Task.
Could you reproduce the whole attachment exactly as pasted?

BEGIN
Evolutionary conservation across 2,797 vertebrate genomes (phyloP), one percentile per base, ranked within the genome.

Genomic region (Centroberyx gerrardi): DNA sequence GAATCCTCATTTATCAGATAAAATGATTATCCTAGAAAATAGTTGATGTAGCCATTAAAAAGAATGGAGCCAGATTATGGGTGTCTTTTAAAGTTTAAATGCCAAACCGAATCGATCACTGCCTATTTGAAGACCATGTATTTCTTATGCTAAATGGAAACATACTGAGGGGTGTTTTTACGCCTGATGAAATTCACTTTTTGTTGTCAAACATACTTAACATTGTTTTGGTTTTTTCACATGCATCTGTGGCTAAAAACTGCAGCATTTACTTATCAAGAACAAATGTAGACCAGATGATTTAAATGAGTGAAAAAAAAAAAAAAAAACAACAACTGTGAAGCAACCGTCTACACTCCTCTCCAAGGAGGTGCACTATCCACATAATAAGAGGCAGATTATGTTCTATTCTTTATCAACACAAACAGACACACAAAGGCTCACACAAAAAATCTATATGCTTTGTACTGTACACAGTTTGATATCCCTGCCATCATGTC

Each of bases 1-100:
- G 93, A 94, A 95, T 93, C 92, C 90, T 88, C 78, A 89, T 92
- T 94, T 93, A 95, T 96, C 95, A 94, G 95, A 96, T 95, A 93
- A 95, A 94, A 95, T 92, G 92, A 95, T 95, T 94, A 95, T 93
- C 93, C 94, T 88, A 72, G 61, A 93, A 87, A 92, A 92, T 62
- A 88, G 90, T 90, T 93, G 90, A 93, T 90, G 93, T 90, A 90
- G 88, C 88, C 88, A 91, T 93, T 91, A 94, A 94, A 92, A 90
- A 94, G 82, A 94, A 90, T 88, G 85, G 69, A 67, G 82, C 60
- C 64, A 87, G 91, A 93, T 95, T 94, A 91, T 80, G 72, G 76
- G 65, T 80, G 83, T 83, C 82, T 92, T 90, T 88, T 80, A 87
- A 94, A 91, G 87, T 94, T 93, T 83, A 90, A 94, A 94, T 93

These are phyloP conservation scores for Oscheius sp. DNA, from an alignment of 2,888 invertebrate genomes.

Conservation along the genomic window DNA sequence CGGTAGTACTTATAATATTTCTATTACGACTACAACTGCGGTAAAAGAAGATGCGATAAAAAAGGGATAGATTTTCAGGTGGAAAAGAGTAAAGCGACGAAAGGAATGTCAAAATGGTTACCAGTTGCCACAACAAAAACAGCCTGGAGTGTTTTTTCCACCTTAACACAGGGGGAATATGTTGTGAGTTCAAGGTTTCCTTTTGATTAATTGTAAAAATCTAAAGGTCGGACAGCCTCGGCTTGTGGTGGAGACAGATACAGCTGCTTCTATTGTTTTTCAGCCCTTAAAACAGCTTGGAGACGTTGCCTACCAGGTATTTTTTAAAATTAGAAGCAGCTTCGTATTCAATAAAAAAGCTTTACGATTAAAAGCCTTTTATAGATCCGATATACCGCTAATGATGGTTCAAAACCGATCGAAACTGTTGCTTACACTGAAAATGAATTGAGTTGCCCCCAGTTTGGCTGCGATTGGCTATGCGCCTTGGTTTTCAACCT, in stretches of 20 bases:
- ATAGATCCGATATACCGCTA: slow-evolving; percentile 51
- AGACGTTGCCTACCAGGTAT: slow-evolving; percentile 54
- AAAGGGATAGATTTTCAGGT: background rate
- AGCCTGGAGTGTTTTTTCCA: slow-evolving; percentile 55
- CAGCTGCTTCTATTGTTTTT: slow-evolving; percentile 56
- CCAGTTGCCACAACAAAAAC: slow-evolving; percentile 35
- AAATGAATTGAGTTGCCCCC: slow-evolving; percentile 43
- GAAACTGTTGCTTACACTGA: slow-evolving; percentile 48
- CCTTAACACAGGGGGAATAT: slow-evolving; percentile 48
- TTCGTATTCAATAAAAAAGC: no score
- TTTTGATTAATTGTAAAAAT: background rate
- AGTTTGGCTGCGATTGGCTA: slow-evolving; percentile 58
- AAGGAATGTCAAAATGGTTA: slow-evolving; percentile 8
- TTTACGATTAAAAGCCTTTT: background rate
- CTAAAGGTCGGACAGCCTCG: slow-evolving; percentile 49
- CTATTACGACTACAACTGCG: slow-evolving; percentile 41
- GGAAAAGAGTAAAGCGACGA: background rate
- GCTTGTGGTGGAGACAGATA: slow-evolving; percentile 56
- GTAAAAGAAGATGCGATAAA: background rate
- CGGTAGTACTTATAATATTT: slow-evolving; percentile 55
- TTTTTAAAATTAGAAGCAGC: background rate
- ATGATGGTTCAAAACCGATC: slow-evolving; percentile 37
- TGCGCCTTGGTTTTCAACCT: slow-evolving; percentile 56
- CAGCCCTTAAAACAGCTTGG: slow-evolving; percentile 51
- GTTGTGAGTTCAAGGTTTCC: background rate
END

Evolutionary conservation across 2,797 vertebrate genomes (phyloP), one percentile per base, ranked within the genome.

Genomic region (Centroberyx gerrardi): DNA sequence GAATCCTCATTTATCAGATAAAATGATTATCCTAGAAAATAGTTGATGTAGCCATTAAAAAGAATGGAGCCAGATTATGGGTGTCTTTTAAAGTTTAAATGCCAAACCGAATCGATCACTGCCTATTTGAAGACCATGTATTTCTTATGCTAAATGGAAACATACTGAGGGGTGTTTTTACGCCTGATGAAATTCACTTTTTGTTGTCAAACATACTTAACATTGTTTTGGTTTTTTCACATGCATCTGTGGCTAAAAACTGCAGCATTTACTTATCAAGAACAAATGTAGACCAGATGATTTAAATGAGTGAAAAAAAAAAAAAAAAACAACAACTGTGAAGCAACCGTCTACACTCCTCTCCAAGGAGGTGCACTATCCACATAATAAGAGGCAGATTATGTTCTATTCTTTATCAACACAAACAGACACACAAAGGCTCACACAAAAAATCTATATGCTTTGTACTGTACACAGTTTGATATCCCTGCCATCATGTC

Each of bases 1-100:
- G 93, A 94, A 95, T 93, C 92, C 90, T 88, C 78, A 89, T 92
- T 94, T 93, A 95, T 96, C 95, A 94, G 95, A 96, T 95, A 93
- A 95, A 94, A 95, T 92, G 92, A 95, T 95, T 94, A 95, T 93
- C 93, C 94, T 88, A 72, G 61, A 93, A 87, A 92, A 92, T 62
- A 88, G 90, T 90, T 93, G 90, A 93, T 90, G 93, T 90, A 90
- G 88, C 88, C 88, A 91, T 93, T 91, A 94, A 94, A 92, A 90
- A 94, G 82, A 94, A 90, T 88, G 85, G 69, A 67, G 82, C 60
- C 64, A 87, G 91, A 93, T 95, T 94, A 91, T 80, G 72, G 76
- G 65, T 80, G 83, T 83, C 82, T 92, T 90, T 88, T 80, A 87
- A 94, A 91, G 87, T 94, T 93, T 83, A 90, A 94, A 94, T 93

These are phyloP conservation scores for Oscheius sp. DNA, from an alignment of 2,888 invertebrate genomes.

Conservation along the genomic window DNA sequence CGGTAGTACTTATAATATTTCTATTACGACTACAACTGCGGTAAAAGAAGATGCGATAAAAAAGGGATAGATTTTCAGGTGGAAAAGAGTAAAGCGACGAAAGGAATGTCAAAATGGTTACCAGTTGCCACAACAAAAACAGCCTGGAGTGTTTTTTCCACCTTAACACAGGGGGAATATGTTGTGAGTTCAAGGTTTCCTTTTGATTAATTGTAAAAATCTAAAGGTCGGACAGCCTCGGCTTGTGGTGGAGACAGATACAGCTGCTTCTATTGTTTTTCAGCCCTTAAAACAGCTTGGAGACGTTGCCTACCAGGTATTTTTTAAAATTAGAAGCAGCTTCGTATTCAATAAAAAAGCTTTACGATTAAAAGCCTTTTATAGATCCGATATACCGCTAATGATGGTTCAAAACCGATCGAAACTGTTGCTTACACTGAAAATGAATTGAGTTGCCCCCAGTTTGGCTGCGATTGGCTATGCGCCTTGGTTTTCAACCT, in stretches of 20 bases:
- ATAGATCCGATATACCGCTA: slow-evolving; percentile 51
- AGACGTTGCCTACCAGGTAT: slow-evolving; percentile 54
- AAAGGGATAGATTTTCAGGT: background rate
- AGCCTGGAGTGTTTTTTCCA: slow-evolving; percentile 55
- CAGCTGCTTCTATTGTTTTT: slow-evolving; percentile 56
- CCAGTTGCCACAACAAAAAC: slow-evolving; percentile 35
- AAATGAATTGAGTTGCCCCC: slow-evolving; percentile 43
- GAAACTGTTGCTTACACTGA: slow-evolving; percentile 48
- CCTTAACACAGGGGGAATAT: slow-evolving; percentile 48
- TTCGTATTCAATAAAAAAGC: no score
- TTTTGATTAATTGTAAAAAT: background rate
- AGTTTGGCTGCGATTGGCTA: slow-evolving; percentile 58
- AAGGAATGTCAAAATGGTTA: slow-evolving; percentile 8
- TTTACGATTAAAAGCCTTTT: background rate
- CTAAAGGTCGGACAGCCTCG: slow-evolving; percentile 49
- CTATTACGACTACAACTGCG: slow-evolving; percentile 41
- GGAAAAGAGTAAAGCGACGA: background rate
- GCTTGTGGTGGAGACAGATA: slow-evolving; percentile 56
- GTAAAAGAAGATGCGATAAA: background rate
- CGGTAGTACTTATAATATTT: slow-evolving; percentile 55
- TTTTTAAAATTAGAAGCAGC: background rate
- ATGATGGTTCAAAACCGATC: slow-evolving; percentile 37
- TGCGCCTTGGTTTTCAACCT: slow-evolving; percentile 56
- CAGCCCTTAAAACAGCTTGG: slow-evolving; percentile 51
- GTTGTGAGTTCAAGGTTTCC: background rate